‘Nomadland’ Interview: Jessica Bruder And Bob Wells Talk The Movie’s Real-Life Impact

When Jessica Bruder and Bob Wells first met, they had no idea their personal experiences would lead to a major motion picture, slated as the frontrunner at this year’s Oscars. At the time, Bruder was a writer researching the effects of the 2008 housing crisis and the rise of those choosing the transient lifestyle in its aftermath. Wells was a leader in the nomadic movement, giving speeches and making YouTube videos showing others how to live in a van or camper.

Courtesy of Jessica Bruder

Their experiences eventually let to Bruder’s 2017 book Nomadland: Surviving America in the Twenty-First Century, which caught the eye of Searchlight Pictures (formally Fox Searchlight), Frances McDormand, and director Chloe Zhao. Now called Nomadland, the film follows McDormand’s Fern as she travels around the country, working seasonal jobs in the wake of her husband’s death and losing her home. With Nomadland nominated for six Academy Awards, I sat down with Jessica Bruder and Bob Wells to chat about their lives since the film, the effects of COVID on the nomadic lifestyle and how all stories deserve to be told.

Jessica, you met Bob Wells when you spent months at a time driving around the country, documententing individuals who had given up their housing following the 2008 recession. That experience culminated into your book. Writer/director Chloe Zhao has not adapted it into the film Nomadland which Bob, you appear in. What drew both of you guys to working with with Chloe Zhao on this piece?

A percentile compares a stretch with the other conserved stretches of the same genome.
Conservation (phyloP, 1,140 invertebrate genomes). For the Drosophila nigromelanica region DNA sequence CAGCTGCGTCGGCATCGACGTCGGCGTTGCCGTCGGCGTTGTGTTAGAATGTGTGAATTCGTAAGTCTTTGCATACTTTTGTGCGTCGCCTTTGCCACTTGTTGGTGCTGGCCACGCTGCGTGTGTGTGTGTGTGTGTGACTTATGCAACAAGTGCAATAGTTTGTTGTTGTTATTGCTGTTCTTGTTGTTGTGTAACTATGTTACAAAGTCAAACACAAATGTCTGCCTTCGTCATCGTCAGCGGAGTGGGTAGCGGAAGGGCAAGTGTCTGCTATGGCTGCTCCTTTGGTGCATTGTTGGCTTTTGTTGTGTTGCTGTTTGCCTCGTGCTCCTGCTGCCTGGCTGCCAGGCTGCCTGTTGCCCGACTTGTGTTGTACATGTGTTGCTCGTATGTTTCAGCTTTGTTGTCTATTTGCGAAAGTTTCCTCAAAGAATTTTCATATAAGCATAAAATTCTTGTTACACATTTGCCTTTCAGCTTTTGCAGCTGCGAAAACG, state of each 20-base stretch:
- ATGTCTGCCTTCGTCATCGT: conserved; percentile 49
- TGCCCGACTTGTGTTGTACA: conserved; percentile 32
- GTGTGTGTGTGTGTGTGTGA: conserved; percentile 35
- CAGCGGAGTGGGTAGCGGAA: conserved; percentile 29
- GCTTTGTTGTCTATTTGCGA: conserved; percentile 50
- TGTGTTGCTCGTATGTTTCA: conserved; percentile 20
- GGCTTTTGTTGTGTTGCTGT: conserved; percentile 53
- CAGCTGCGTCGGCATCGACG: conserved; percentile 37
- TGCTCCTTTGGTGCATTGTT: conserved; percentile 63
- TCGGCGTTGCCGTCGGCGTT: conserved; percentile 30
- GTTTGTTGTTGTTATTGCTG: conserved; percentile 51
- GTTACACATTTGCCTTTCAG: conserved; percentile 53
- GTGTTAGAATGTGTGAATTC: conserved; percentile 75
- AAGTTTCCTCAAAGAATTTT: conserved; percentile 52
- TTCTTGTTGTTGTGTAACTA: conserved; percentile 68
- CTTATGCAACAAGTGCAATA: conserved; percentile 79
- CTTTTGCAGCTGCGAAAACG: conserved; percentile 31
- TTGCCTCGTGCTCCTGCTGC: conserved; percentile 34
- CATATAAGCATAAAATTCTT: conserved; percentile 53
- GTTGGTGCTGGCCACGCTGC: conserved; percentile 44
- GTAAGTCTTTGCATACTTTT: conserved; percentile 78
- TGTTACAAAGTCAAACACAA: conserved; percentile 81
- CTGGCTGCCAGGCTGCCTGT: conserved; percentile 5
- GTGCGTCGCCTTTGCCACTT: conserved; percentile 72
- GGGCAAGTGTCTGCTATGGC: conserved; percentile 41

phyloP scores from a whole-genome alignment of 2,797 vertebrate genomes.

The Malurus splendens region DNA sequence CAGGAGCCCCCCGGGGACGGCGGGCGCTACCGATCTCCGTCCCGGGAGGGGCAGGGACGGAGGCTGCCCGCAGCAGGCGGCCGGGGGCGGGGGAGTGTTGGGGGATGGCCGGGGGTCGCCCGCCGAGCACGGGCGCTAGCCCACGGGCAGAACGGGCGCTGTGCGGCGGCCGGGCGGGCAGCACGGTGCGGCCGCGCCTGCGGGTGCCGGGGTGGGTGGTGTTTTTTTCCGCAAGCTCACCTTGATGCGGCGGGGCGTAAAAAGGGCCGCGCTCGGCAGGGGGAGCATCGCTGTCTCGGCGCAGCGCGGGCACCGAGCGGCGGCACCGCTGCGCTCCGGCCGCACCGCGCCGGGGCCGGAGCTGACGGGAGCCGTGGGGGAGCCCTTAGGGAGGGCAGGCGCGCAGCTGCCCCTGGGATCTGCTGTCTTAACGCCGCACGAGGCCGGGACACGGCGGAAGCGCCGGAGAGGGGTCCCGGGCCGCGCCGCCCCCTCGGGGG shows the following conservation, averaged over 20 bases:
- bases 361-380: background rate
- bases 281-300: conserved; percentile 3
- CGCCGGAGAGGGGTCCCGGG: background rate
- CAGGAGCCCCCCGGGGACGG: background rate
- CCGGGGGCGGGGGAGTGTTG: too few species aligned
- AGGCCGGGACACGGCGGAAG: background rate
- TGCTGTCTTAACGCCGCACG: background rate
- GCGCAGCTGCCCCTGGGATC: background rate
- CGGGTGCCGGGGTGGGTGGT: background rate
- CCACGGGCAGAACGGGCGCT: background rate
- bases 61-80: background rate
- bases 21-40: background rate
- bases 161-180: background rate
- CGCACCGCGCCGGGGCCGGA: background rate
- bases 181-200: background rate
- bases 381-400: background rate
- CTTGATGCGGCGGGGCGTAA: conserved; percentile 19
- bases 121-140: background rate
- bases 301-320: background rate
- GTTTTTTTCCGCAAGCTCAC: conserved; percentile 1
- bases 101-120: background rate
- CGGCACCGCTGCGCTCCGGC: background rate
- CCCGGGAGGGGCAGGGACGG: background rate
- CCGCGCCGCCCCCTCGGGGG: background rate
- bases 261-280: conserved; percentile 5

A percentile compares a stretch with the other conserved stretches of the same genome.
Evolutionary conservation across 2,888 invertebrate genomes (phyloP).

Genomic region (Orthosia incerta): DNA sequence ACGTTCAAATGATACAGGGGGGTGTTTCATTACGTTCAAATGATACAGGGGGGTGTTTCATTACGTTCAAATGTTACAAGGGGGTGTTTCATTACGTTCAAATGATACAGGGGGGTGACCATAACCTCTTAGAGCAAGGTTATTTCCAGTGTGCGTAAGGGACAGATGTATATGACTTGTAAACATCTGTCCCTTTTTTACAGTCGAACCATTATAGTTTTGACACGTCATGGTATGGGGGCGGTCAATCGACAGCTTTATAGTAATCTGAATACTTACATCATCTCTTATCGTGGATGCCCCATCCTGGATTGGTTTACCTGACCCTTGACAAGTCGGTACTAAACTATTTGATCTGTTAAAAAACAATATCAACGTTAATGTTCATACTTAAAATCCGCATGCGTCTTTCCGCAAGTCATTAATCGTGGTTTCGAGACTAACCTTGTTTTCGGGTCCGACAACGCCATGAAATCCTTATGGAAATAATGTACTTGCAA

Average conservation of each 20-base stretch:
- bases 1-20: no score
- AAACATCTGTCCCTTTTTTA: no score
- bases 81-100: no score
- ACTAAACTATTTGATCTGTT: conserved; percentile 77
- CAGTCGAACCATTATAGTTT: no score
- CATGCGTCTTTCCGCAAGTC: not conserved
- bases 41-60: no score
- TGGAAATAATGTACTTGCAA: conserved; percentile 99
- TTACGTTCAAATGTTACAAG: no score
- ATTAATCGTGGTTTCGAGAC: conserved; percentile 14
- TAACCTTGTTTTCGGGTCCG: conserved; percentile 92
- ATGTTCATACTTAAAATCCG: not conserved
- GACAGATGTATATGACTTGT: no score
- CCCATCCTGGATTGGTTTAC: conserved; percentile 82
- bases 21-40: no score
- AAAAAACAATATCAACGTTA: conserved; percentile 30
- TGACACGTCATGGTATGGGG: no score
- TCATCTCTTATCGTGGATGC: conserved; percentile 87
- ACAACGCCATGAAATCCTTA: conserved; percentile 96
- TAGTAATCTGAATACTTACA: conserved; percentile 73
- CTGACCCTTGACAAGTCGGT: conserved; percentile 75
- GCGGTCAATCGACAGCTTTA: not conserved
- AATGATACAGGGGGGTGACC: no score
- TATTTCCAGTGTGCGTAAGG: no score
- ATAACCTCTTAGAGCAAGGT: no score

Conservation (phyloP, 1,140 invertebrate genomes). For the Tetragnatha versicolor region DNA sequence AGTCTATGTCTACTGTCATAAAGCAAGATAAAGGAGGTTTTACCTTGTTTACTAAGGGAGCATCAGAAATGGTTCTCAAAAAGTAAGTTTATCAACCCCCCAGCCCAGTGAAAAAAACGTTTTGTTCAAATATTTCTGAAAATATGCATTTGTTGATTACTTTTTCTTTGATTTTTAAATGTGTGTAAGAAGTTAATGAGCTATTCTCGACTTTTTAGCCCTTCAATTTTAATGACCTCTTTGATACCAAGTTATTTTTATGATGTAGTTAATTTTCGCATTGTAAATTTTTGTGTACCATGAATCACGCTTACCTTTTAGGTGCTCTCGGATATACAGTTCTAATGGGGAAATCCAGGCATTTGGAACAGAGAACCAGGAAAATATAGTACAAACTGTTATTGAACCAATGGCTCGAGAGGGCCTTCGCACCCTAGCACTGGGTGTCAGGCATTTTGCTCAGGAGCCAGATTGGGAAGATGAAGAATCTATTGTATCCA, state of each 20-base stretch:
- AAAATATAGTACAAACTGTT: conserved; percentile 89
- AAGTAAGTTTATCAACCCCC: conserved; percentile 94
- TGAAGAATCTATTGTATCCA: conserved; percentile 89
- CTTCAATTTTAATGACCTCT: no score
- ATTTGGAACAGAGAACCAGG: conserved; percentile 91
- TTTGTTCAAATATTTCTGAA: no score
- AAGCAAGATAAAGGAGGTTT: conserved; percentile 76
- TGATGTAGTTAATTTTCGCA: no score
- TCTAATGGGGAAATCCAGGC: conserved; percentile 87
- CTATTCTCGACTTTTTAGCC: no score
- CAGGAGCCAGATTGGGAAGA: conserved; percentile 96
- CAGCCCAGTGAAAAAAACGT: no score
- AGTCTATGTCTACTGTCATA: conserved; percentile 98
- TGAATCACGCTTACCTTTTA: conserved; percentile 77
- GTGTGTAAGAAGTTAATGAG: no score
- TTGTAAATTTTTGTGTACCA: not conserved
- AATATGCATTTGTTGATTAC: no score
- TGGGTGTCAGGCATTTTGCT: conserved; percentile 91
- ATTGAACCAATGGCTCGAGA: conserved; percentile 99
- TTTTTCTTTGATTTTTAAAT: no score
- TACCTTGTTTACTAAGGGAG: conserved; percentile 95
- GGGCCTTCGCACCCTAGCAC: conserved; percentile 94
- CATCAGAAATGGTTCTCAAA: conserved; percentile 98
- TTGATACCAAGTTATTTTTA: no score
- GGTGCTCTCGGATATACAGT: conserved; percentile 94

Jessica Bruder: The people who first approached me about the book were Peter Spears (producer) and Frances McDormand, and it was Frances who came upon Chloe at the Toronto Film Festival. She saw it and loved the writer and brought Chloe onboard to the project. And then I went and watched Chloe’s past work and I thought it was fantastic. And that’s really what you have to rely on when you’re making a leap of faith like this one. So that’s the simple answer.

Bob Wells: For me, I’m always looking for an opportunity to get the word out. I like to tell people that they have an opportunity. There are options in life that there’s hope, whatever their life situation is. There is another way to live and I did the exact same thing [as Jessica]. I looked at her work. I admired it, admired her and thought this would work well.

Bob, how has your life changed since Nomadland came out? Is it a whole different world for you now because of this?

BW: Well, actually it’s changed very little. I run away and hide in the back country as much as I can. You wouldn’t think it, but I’m an incredibly private person and I need my alone time to recover. Because I put myself in the spotlight so much in so many ways, I need more time than ever to be alone. My life is pretty much built around being alone. And so no one can find me! If you could track me down, you’re really, really good. But now I get more emails and my name is in the press more often, but in no other way has it affected me.